I have often thought to myself that if I ever have a daughter, I would really have to watch how much I complain about my body. The last thing I would want is for her to grow up with a warped body image. I never once thought about what it could be doing to my boys.
I realized that I've been lying to myself, lying to others, and lying to my daughter. However, the bright little monkey that she is, she saw through my tricks and smokescreens and called me out on it. My objective has been weight loss.
What it all comes down to is this: I did not feel worthy of being vulnerable. I didn't know how to love, accept, or appreciate myself. So when I became sober in September 2012, I had to learn what it meant to love and connect with myself.
Throughout the years I struggled with food, battled my weight, and hated my body, books became my lifeline. I devoured anything related to helping me not feel like a crazy person around food. Books can be such a great tool to help you on your journey.
Each evening as my feet feel sore and my mind becomes numb I take some time to reflect on the events of the day. How did I spend my day; whom did I se...
Perhaps its time for a psychological intervention, a coming out of the shadows for all of us. Perhaps we could all hold up placards that read "Je suis Brian Williams--I am Brian Williams." Now that would turn our world upside down; that would be a revolution I could sign up for.
We Don't Need Photoshop To Look Healthy I think about the 15-year-old me often. Like I'm trying to go back in time to fix something but I can't, rea...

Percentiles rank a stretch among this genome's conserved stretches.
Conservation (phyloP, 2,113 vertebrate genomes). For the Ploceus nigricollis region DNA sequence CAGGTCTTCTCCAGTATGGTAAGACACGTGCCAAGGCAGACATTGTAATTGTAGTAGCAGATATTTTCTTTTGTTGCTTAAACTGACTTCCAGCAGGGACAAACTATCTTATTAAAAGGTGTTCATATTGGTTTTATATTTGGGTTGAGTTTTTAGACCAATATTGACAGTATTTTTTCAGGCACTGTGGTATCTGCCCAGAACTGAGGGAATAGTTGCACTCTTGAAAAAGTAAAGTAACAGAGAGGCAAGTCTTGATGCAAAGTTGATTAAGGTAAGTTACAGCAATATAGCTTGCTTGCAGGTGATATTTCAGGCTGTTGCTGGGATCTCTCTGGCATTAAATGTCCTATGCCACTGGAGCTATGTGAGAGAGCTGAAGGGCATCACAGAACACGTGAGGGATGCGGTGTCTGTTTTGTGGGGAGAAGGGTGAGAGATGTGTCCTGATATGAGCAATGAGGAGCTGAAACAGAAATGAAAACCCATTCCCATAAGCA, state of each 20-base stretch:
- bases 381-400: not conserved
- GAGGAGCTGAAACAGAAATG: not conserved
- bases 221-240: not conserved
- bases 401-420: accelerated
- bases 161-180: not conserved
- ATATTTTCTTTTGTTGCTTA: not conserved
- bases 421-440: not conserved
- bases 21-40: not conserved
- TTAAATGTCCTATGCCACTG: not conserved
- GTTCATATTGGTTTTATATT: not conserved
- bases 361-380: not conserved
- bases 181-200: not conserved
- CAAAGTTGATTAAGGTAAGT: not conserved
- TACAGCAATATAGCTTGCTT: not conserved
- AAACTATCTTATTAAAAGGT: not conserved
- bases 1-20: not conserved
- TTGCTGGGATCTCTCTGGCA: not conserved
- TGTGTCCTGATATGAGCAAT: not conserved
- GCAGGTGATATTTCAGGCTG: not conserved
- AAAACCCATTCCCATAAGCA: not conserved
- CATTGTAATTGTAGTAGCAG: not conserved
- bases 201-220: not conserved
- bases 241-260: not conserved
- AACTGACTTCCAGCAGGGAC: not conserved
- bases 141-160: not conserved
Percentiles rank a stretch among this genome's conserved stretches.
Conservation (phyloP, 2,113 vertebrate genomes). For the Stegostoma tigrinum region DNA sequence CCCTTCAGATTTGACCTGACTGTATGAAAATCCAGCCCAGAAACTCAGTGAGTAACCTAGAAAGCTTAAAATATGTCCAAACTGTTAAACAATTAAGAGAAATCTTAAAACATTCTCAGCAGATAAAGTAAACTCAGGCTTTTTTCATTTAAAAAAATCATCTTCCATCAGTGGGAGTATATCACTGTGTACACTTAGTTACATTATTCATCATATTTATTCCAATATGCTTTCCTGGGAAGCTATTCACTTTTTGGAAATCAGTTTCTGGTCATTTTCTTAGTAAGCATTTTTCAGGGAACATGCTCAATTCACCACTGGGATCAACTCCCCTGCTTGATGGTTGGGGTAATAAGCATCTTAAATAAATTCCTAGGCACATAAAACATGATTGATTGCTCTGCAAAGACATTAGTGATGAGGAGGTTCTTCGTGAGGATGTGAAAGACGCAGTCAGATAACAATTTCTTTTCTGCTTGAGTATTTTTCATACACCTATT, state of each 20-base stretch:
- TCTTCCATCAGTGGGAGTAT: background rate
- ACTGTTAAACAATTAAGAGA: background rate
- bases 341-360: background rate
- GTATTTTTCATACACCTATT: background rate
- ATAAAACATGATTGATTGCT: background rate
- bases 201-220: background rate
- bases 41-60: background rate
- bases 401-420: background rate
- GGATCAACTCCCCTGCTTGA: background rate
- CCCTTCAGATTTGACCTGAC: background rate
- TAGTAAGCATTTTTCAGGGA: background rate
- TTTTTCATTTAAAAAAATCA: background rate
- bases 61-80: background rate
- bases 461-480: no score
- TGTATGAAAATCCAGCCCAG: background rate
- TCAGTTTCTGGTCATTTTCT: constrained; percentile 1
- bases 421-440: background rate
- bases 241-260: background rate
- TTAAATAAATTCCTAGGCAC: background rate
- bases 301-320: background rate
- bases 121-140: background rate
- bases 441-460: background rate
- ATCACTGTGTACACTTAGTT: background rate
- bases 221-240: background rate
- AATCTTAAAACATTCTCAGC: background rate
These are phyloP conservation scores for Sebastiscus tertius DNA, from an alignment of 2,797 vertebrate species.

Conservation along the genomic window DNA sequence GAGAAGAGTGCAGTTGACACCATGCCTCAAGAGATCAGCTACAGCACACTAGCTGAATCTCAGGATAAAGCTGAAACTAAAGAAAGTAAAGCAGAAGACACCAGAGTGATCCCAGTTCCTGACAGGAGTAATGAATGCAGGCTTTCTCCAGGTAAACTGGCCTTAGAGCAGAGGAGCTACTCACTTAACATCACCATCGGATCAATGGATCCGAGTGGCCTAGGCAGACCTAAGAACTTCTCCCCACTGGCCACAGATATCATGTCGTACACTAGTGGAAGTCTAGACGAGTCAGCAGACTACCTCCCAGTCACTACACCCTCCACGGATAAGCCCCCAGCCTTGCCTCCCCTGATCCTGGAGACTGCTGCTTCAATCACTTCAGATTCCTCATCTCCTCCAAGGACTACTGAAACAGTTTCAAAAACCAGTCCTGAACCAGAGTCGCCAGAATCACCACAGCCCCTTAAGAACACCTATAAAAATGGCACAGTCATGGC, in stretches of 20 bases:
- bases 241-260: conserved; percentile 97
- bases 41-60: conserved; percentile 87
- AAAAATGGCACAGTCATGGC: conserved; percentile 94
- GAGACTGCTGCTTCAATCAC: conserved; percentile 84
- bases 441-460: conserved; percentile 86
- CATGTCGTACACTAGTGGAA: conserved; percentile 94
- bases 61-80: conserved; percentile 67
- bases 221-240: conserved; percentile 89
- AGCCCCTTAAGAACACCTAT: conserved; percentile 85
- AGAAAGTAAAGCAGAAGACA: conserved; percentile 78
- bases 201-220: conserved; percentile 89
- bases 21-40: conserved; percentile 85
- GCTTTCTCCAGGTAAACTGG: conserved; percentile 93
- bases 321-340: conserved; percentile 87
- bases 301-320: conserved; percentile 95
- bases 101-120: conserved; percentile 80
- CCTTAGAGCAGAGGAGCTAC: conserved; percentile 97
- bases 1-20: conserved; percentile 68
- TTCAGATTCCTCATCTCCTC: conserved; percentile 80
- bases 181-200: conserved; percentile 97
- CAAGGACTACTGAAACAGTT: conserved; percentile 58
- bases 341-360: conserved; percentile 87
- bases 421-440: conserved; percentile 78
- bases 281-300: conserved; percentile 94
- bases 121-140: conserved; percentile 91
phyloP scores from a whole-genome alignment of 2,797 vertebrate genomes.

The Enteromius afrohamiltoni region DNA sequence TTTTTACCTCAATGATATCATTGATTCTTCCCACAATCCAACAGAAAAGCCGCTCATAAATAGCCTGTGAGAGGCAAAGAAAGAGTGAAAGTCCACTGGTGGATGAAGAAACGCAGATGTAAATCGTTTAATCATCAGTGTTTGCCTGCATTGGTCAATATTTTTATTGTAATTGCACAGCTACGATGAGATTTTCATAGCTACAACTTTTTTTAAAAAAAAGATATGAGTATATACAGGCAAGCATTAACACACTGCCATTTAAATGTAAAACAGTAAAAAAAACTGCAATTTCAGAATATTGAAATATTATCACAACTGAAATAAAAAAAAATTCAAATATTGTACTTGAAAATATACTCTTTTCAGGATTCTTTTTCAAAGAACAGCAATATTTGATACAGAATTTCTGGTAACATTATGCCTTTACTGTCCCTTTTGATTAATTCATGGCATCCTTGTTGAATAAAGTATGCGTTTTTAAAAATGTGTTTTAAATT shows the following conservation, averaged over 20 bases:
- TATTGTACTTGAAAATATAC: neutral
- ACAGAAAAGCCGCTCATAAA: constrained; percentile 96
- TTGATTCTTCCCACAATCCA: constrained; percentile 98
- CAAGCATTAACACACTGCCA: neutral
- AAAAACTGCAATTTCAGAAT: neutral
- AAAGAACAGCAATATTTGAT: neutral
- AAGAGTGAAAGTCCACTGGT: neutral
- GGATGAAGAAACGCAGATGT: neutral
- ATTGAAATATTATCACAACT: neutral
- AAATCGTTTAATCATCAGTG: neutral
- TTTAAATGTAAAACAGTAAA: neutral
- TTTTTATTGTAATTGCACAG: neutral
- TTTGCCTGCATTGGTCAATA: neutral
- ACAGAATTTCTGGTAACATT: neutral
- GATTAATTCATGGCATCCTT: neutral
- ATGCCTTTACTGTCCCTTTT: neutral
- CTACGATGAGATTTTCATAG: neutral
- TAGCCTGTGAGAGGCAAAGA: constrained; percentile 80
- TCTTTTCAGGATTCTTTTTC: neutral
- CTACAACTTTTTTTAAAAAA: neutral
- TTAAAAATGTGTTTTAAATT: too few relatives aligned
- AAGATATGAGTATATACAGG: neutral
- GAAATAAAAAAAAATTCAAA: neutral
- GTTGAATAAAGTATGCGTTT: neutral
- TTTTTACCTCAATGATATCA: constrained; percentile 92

Monica Seles' professional tennis career is one of the most compelling and well-known in the history of the sport. As a teenager, she took the women's tennis world by storm, bursting into the scene when she won the 1990 French Open at age 16. It all came to a sudden stop on April 30, 1993.
With the evidence weighing in so heavily, perhaps it's time to explore a new model of health and wellness. Innovative health experts are starting to back away from the default model of "thin is everything."
For at least 30 years, I have been at war with my body. This body that has birthed two children and survived years and years of self-destructive beha...
After accepting my diagnosis, anorexia seemed like the one special thing about me. "Recovery" seemed synonymous with "fatness," "failure" and "mediocrity." When my therapist threatened hospitalization, I lied, promising to gain necessary weight.
Pregnant and preparing for another birth, I found myself once again feeling out of control as my body did what it needed to. Now, seven months postpartum, I am still getting to know my now twice-changed body, struggling to breathe my way into acceptance and embodiment.
To understand why the "beauty is malleable" message may be harmful, it is important to understand what psychologists already know about malleable traits more generally. For example, consider this question: Do you think that traits like intelligence are something people are generally born with?
My soul cried when I looked down at that poor excuse of a hot dog because I ached thinking of the girl that was once so consumed by food that she missed out on life and love. I was saddened by the years I lost to an eating disorder, devastated by the number of people I know still suffering.
Life, fat or thin, isn't life if you are not in it. How can you connect when you project into the future what you will look like when you are thin and reach back into the past to lament the times that you were and lost it?
I take solace in the light on my face. I take solace in the light on my skin, on the fat that creases and bulges. I love my body.